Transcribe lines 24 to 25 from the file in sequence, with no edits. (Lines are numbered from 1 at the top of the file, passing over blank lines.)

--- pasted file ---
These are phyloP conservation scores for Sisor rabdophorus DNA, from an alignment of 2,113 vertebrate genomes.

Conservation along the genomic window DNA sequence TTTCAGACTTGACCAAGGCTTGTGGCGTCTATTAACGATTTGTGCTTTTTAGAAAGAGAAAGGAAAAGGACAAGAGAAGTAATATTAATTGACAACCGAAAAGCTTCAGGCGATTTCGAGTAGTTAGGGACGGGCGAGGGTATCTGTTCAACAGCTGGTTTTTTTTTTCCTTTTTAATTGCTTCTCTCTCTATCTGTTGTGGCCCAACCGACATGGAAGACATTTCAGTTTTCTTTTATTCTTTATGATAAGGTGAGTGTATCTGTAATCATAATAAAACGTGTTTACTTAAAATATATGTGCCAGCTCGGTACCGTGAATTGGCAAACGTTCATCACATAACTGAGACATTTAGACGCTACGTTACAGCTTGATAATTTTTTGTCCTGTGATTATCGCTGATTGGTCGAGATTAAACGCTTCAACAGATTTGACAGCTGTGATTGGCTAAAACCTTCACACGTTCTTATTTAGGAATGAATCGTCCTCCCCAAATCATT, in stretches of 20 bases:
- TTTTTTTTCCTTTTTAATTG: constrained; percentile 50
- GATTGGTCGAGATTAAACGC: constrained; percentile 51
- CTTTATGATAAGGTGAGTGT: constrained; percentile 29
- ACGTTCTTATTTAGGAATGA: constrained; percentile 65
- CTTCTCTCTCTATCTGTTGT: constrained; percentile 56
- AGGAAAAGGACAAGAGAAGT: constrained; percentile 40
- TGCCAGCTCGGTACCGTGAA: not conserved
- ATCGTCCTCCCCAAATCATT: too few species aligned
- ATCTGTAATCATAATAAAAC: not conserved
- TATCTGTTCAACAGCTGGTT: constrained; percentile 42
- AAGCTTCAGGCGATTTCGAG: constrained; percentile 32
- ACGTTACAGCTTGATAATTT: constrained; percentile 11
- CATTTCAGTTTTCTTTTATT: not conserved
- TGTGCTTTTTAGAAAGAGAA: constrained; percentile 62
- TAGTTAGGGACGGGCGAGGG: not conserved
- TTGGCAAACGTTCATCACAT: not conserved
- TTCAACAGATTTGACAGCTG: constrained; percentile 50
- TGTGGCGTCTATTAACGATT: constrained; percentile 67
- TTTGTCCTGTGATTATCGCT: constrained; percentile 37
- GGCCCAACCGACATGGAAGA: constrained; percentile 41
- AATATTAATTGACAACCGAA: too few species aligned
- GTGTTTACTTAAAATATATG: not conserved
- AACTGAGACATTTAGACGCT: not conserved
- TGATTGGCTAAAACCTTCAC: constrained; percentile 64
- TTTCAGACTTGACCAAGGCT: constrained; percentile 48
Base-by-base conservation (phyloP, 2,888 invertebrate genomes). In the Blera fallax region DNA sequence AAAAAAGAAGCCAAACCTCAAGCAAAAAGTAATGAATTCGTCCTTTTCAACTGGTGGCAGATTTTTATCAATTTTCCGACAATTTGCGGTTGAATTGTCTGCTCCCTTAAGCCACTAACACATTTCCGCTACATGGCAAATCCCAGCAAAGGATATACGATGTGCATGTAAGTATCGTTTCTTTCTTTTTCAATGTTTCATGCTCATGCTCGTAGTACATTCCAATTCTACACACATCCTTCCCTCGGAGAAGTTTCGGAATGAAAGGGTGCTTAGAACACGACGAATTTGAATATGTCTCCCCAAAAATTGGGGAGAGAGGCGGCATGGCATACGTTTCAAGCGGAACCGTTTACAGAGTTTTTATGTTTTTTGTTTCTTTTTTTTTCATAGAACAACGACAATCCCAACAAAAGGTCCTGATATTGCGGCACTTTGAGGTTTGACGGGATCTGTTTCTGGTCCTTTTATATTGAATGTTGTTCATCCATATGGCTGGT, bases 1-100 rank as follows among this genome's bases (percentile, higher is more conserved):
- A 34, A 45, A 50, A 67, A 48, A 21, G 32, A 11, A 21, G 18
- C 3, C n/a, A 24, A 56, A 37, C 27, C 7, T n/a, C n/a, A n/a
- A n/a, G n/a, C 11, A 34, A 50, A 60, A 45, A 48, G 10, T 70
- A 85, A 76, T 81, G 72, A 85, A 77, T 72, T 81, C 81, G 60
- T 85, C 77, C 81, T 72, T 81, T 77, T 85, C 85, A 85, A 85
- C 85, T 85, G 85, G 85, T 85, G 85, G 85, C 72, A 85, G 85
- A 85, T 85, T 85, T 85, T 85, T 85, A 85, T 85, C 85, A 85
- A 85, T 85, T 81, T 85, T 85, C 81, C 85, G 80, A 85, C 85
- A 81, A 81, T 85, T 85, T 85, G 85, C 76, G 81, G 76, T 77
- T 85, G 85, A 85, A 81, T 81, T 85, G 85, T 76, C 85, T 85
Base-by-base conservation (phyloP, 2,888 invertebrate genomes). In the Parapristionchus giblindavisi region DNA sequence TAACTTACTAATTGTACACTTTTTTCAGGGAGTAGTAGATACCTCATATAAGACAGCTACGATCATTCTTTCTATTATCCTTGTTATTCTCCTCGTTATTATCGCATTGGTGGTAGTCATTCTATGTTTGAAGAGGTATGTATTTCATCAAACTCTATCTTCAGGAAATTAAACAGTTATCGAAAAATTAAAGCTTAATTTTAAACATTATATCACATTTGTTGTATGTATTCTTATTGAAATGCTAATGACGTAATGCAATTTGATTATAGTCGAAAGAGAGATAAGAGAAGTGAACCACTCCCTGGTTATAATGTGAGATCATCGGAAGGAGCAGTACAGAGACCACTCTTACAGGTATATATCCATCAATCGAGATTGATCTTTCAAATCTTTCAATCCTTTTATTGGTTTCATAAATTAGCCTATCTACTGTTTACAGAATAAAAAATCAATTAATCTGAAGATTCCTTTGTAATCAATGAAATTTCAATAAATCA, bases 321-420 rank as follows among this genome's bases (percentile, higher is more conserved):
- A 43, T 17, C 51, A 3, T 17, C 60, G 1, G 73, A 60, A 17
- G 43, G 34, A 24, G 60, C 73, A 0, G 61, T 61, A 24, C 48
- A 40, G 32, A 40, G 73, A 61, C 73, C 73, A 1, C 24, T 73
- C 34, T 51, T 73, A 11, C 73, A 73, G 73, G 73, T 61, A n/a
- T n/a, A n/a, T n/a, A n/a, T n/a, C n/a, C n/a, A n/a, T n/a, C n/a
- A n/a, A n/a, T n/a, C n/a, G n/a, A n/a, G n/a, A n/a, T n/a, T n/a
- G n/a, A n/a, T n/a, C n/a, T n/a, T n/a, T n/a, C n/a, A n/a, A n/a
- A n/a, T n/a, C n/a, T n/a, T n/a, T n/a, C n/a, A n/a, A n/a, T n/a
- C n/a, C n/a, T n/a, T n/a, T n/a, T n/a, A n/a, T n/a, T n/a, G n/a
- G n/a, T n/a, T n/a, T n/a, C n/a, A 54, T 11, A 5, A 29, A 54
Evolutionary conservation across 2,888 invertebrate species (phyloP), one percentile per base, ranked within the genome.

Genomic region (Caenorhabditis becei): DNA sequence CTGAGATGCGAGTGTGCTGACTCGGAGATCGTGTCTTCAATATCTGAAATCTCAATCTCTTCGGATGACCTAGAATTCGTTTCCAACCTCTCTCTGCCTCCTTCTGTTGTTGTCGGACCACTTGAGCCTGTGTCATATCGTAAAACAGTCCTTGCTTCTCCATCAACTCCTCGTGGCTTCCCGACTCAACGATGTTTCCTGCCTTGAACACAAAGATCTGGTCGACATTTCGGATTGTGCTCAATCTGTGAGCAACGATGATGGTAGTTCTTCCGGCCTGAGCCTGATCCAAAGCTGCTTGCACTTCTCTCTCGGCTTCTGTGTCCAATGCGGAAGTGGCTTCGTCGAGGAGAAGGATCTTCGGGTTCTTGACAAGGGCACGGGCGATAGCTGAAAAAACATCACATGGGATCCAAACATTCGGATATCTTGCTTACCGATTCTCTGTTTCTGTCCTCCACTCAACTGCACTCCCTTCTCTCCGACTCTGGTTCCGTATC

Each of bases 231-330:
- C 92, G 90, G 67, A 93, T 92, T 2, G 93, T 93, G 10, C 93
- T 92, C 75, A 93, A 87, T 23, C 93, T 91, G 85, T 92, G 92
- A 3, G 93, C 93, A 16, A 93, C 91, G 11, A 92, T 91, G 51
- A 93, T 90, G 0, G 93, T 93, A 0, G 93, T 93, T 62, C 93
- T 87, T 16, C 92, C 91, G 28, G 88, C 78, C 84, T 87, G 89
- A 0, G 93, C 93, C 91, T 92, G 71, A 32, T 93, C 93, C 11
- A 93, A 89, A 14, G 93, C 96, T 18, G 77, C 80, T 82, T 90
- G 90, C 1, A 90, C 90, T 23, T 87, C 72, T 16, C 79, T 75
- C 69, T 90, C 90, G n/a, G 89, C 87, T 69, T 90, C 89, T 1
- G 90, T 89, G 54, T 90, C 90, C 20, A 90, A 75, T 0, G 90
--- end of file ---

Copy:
- GTGTTTACTTAAAATATATG: not conserved
- AACTGAGACATTTAGACGCT: not conserved